Claiming Carer’s Allowance can affect the benefits claimed by the person you care for. It’s a good idea to speak to a welfare rights adviser who can advise you on the best course of action for you and the person you care for.

How can I claim?

Call the Carer’s Allowance Unit on 0845 608 4321, textphone 0845 604 5312, or visit gov.uk/carers-allowance/overview

Carers may be entitled to other financial help. Speak to a welfare rights adviser for details.


Carer’s Credit

Carer’s Credit can benefit carers who aren’t entitled to claim Carer’s Allowance.

Carer’s Credit is a national insurance credit for carers of working age. It helps carers build up qualifying years for the basic State Pension and additional State Pension, so there are no gaps in your national insurance record if you’re taking on caring responsibilities. It isn’t a cash benefit. These credits can also count if you ever need to claim towards bereavement benefits.

We have more information about benefits you may be entitled to, or call the Macmillan Support Line on 0808 808 00 00.


Back to If you're a carer

Being a carer

As more and more people are living with cancer, a greater number of people are taking on caring responsibilities.

Being there during diagnosis and treatment

When the person you care for is having tests or being treated for cancer, you may face a range of practical and emotional issues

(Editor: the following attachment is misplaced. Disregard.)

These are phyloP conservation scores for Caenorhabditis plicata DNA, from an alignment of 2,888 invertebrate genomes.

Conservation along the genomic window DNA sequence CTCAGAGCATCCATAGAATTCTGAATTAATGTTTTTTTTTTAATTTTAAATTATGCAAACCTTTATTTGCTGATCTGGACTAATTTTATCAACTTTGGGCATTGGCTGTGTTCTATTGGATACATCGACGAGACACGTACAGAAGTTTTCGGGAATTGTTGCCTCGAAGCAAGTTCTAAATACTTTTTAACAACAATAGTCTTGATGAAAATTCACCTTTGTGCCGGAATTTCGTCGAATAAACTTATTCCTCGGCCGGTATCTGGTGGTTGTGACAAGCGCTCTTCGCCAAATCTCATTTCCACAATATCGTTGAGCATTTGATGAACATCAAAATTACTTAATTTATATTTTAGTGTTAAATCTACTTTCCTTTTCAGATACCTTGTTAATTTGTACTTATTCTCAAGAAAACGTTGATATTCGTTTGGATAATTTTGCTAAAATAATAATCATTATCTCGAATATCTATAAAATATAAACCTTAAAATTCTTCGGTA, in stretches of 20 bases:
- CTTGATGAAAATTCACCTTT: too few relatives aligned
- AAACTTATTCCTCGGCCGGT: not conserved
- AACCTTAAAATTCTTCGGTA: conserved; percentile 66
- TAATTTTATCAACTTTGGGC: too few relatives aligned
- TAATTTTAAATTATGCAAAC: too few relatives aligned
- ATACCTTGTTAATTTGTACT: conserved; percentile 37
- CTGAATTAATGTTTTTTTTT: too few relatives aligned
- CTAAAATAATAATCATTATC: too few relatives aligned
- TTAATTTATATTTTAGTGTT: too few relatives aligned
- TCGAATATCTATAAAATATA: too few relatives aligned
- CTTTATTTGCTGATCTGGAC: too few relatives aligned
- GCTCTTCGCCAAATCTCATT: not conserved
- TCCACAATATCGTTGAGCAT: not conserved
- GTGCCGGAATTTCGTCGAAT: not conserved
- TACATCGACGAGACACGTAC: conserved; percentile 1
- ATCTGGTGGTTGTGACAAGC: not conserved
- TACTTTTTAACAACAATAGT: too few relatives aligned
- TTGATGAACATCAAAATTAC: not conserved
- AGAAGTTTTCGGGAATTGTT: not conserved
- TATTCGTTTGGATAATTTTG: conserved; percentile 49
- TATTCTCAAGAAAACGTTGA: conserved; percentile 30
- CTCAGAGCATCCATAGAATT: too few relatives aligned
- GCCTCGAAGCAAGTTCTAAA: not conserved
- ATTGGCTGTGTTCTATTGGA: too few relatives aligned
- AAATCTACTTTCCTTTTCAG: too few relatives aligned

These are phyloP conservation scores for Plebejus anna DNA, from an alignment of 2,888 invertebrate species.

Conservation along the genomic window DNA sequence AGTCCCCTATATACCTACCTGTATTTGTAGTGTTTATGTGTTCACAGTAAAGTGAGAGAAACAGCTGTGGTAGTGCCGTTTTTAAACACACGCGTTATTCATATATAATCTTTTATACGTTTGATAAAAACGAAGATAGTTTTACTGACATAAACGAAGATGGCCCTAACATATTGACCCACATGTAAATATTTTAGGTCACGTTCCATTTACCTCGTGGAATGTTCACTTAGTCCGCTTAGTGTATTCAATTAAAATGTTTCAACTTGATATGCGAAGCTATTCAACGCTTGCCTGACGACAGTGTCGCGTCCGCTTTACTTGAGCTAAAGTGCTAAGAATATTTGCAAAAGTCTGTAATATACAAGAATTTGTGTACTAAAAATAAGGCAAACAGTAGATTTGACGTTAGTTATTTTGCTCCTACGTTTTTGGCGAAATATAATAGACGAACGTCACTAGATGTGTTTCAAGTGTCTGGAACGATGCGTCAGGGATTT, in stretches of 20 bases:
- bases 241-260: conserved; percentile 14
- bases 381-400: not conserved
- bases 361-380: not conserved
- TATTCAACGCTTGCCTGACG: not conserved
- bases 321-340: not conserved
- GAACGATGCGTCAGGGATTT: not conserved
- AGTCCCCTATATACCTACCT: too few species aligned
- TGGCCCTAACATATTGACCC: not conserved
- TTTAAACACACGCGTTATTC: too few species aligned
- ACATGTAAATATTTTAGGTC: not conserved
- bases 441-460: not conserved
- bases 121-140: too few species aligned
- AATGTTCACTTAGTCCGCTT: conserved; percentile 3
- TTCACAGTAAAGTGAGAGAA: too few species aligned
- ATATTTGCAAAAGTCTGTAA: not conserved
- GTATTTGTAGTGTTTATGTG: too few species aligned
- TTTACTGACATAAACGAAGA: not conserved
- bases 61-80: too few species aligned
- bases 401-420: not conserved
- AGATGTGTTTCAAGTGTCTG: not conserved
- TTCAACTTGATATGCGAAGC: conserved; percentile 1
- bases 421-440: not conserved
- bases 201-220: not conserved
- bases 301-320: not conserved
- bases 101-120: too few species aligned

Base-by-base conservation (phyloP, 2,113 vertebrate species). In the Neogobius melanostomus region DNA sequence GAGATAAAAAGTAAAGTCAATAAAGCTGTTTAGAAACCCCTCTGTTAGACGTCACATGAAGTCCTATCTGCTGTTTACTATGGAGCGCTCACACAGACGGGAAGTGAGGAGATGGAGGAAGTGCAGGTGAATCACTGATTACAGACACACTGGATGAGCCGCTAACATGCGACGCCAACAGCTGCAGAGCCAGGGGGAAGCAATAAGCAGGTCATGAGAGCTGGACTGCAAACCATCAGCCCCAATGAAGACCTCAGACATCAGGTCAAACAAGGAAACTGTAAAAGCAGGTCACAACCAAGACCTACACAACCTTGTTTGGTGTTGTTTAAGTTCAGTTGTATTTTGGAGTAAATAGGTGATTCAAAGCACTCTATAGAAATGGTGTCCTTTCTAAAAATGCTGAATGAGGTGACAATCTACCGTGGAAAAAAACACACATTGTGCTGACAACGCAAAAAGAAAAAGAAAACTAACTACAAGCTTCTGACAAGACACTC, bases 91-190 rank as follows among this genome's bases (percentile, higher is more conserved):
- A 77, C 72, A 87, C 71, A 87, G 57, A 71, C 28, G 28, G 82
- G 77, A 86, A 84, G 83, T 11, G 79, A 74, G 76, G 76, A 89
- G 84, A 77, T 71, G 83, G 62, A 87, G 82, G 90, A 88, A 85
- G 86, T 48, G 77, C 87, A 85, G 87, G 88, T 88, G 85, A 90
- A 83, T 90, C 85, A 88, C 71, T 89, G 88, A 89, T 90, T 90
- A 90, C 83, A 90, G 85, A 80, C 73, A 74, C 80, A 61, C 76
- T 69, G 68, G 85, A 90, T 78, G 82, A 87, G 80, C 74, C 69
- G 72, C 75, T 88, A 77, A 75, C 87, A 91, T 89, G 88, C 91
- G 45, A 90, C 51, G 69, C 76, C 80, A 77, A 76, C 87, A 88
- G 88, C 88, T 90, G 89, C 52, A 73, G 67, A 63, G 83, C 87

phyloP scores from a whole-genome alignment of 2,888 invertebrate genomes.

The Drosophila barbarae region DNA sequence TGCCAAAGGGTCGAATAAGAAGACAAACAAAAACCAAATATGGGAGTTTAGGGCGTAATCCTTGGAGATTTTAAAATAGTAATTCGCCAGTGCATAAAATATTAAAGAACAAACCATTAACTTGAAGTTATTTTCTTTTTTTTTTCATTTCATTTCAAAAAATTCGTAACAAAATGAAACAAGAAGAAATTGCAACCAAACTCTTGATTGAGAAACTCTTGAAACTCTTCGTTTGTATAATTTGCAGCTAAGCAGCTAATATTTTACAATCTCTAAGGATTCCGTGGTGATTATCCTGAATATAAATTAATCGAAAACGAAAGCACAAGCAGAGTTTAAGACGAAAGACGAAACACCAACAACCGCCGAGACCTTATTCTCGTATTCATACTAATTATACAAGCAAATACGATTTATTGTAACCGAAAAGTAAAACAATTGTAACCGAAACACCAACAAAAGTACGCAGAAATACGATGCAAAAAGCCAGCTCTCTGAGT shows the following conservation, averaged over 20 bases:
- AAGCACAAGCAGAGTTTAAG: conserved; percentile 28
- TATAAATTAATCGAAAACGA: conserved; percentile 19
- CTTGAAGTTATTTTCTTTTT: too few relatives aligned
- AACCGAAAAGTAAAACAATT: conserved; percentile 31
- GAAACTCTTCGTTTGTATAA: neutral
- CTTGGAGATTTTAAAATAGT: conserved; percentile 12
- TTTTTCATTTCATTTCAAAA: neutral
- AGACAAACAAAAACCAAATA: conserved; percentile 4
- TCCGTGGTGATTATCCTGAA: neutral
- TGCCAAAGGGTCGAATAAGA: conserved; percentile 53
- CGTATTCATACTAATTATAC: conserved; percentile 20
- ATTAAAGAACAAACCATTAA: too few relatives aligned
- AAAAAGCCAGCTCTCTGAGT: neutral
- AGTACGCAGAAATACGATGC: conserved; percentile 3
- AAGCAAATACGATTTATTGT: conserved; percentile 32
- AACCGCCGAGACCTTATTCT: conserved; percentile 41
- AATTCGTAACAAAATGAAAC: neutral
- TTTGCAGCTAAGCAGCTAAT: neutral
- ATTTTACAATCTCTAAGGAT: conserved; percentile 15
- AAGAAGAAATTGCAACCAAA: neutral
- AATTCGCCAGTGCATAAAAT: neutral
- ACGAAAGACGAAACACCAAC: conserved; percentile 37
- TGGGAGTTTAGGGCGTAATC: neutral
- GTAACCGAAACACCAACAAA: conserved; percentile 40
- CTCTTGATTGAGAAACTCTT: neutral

Making decisions about care

If you’re a carer, you may sometimes find it difficult to know how much support you should and can provide.

Talking about your caring responsibilities at work

You don’t have to tell your employer about your caring responsibilities, but if you do, it can help them support you.

Caring when the illness gets worse

If cancer gets worse, you may no longer be able to care for your loved one at home. Support is available to help you.

Making decisions about work

If you’re a carer you may want to stop working temporarily or completely. It’s important to consider the implications of your decision.

Your rights at work

It's important to be aware of your legal rights as a carer. Your human resources department may be able to help you.

Carers Week 8 - 14 June 2015

Carers Week is an annual campaign to raise awareness of carers in the UK and highlight the challenges they face.